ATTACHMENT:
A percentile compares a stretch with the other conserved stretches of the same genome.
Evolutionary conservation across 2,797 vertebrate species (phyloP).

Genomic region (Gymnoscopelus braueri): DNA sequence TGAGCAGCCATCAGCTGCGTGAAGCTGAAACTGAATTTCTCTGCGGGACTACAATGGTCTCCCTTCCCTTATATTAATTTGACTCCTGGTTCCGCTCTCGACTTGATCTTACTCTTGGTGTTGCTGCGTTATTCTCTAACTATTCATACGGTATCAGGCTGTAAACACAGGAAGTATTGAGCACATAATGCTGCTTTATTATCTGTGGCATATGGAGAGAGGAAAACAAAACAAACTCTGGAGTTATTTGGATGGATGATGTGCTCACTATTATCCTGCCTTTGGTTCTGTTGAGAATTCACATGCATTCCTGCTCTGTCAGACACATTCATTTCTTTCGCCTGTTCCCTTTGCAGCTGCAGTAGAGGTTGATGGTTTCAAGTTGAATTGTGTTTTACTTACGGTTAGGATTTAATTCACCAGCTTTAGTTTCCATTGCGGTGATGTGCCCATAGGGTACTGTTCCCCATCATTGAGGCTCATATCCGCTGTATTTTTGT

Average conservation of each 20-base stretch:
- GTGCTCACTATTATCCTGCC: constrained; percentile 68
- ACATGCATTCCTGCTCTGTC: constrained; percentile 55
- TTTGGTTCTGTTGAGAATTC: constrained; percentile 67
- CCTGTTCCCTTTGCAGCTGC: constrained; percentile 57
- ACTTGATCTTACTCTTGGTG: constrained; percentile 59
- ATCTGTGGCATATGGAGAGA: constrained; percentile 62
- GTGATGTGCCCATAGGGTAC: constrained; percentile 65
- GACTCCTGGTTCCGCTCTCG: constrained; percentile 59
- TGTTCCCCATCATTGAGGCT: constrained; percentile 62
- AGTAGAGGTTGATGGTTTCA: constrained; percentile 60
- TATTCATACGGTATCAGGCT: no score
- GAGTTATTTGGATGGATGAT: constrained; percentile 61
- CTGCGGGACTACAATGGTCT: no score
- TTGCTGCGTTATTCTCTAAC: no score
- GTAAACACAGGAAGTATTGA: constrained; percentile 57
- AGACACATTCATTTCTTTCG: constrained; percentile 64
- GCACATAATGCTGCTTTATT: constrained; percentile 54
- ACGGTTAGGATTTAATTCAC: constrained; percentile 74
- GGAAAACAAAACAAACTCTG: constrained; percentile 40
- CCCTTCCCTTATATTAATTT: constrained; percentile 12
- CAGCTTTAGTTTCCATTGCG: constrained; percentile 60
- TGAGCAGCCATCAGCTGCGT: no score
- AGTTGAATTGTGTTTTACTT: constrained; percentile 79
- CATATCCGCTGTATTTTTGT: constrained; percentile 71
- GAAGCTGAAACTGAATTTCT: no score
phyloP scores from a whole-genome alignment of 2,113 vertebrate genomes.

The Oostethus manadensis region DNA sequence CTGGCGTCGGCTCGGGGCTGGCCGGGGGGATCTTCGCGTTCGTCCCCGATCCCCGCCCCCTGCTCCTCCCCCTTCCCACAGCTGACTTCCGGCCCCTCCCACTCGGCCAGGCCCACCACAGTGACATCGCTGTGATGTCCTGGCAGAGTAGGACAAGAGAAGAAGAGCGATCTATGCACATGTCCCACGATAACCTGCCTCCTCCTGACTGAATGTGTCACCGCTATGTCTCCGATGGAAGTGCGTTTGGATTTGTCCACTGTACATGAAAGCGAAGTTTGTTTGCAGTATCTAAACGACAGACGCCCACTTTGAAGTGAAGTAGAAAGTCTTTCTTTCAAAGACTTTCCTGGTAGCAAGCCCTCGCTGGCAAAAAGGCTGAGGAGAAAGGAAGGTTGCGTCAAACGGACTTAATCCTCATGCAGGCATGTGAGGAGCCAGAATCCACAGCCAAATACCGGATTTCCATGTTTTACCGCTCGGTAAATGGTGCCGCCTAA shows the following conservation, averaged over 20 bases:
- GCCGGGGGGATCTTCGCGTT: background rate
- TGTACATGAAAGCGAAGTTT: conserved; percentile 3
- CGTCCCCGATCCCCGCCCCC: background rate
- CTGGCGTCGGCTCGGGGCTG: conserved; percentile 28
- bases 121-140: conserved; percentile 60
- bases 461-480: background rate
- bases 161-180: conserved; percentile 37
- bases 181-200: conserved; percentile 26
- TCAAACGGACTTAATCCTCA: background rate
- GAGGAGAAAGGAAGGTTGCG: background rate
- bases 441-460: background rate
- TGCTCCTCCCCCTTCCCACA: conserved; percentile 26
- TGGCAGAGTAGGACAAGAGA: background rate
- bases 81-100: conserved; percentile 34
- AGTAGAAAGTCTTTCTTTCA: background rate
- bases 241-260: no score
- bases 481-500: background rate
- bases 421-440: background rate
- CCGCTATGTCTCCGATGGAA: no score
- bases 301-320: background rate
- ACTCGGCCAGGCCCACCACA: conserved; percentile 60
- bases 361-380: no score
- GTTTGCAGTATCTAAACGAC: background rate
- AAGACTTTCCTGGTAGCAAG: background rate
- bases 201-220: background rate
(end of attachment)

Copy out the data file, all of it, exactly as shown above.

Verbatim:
A percentile compares a stretch with the other conserved stretches of the same genome.
Evolutionary conservation across 2,797 vertebrate species (phyloP).

Genomic region (Gymnoscopelus braueri): DNA sequence TGAGCAGCCATCAGCTGCGTGAAGCTGAAACTGAATTTCTCTGCGGGACTACAATGGTCTCCCTTCCCTTATATTAATTTGACTCCTGGTTCCGCTCTCGACTTGATCTTACTCTTGGTGTTGCTGCGTTATTCTCTAACTATTCATACGGTATCAGGCTGTAAACACAGGAAGTATTGAGCACATAATGCTGCTTTATTATCTGTGGCATATGGAGAGAGGAAAACAAAACAAACTCTGGAGTTATTTGGATGGATGATGTGCTCACTATTATCCTGCCTTTGGTTCTGTTGAGAATTCACATGCATTCCTGCTCTGTCAGACACATTCATTTCTTTCGCCTGTTCCCTTTGCAGCTGCAGTAGAGGTTGATGGTTTCAAGTTGAATTGTGTTTTACTTACGGTTAGGATTTAATTCACCAGCTTTAGTTTCCATTGCGGTGATGTGCCCATAGGGTACTGTTCCCCATCATTGAGGCTCATATCCGCTGTATTTTTGT

Average conservation of each 20-base stretch:
- GTGCTCACTATTATCCTGCC: constrained; percentile 68
- ACATGCATTCCTGCTCTGTC: constrained; percentile 55
- TTTGGTTCTGTTGAGAATTC: constrained; percentile 67
- CCTGTTCCCTTTGCAGCTGC: constrained; percentile 57
- ACTTGATCTTACTCTTGGTG: constrained; percentile 59
- ATCTGTGGCATATGGAGAGA: constrained; percentile 62
- GTGATGTGCCCATAGGGTAC: constrained; percentile 65
- GACTCCTGGTTCCGCTCTCG: constrained; percentile 59
- TGTTCCCCATCATTGAGGCT: constrained; percentile 62
- AGTAGAGGTTGATGGTTTCA: constrained; percentile 60
- TATTCATACGGTATCAGGCT: no score
- GAGTTATTTGGATGGATGAT: constrained; percentile 61
- CTGCGGGACTACAATGGTCT: no score
- TTGCTGCGTTATTCTCTAAC: no score
- GTAAACACAGGAAGTATTGA: constrained; percentile 57
- AGACACATTCATTTCTTTCG: constrained; percentile 64
- GCACATAATGCTGCTTTATT: constrained; percentile 54
- ACGGTTAGGATTTAATTCAC: constrained; percentile 74
- GGAAAACAAAACAAACTCTG: constrained; percentile 40
- CCCTTCCCTTATATTAATTT: constrained; percentile 12
- CAGCTTTAGTTTCCATTGCG: constrained; percentile 60
- TGAGCAGCCATCAGCTGCGT: no score
- AGTTGAATTGTGTTTTACTT: constrained; percentile 79
- CATATCCGCTGTATTTTTGT: constrained; percentile 71
- GAAGCTGAAACTGAATTTCT: no score
phyloP scores from a whole-genome alignment of 2,113 vertebrate genomes.

The Oostethus manadensis region DNA sequence CTGGCGTCGGCTCGGGGCTGGCCGGGGGGATCTTCGCGTTCGTCCCCGATCCCCGCCCCCTGCTCCTCCCCCTTCCCACAGCTGACTTCCGGCCCCTCCCACTCGGCCAGGCCCACCACAGTGACATCGCTGTGATGTCCTGGCAGAGTAGGACAAGAGAAGAAGAGCGATCTATGCACATGTCCCACGATAACCTGCCTCCTCCTGACTGAATGTGTCACCGCTATGTCTCCGATGGAAGTGCGTTTGGATTTGTCCACTGTACATGAAAGCGAAGTTTGTTTGCAGTATCTAAACGACAGACGCCCACTTTGAAGTGAAGTAGAAAGTCTTTCTTTCAAAGACTTTCCTGGTAGCAAGCCCTCGCTGGCAAAAAGGCTGAGGAGAAAGGAAGGTTGCGTCAAACGGACTTAATCCTCATGCAGGCATGTGAGGAGCCAGAATCCACAGCCAAATACCGGATTTCCATGTTTTACCGCTCGGTAAATGGTGCCGCCTAA shows the following conservation, averaged over 20 bases:
- GCCGGGGGGATCTTCGCGTT: background rate
- TGTACATGAAAGCGAAGTTT: conserved; percentile 3
- CGTCCCCGATCCCCGCCCCC: background rate
- CTGGCGTCGGCTCGGGGCTG: conserved; percentile 28
- bases 121-140: conserved; percentile 60
- bases 461-480: background rate
- bases 161-180: conserved; percentile 37
- bases 181-200: conserved; percentile 26
- TCAAACGGACTTAATCCTCA: background rate
- GAGGAGAAAGGAAGGTTGCG: background rate
- bases 441-460: background rate
- TGCTCCTCCCCCTTCCCACA: conserved; percentile 26
- TGGCAGAGTAGGACAAGAGA: background rate
- bases 81-100: conserved; percentile 34
- AGTAGAAAGTCTTTCTTTCA: background rate
- bases 241-260: no score
- bases 481-500: background rate
- bases 421-440: background rate
- CCGCTATGTCTCCGATGGAA: no score
- bases 301-320: background rate
- ACTCGGCCAGGCCCACCACA: conserved; percentile 60
- bases 361-380: no score
- GTTTGCAGTATCTAAACGAC: background rate
- AAGACTTTCCTGGTAGCAAG: background rate
- bases 201-220: background rate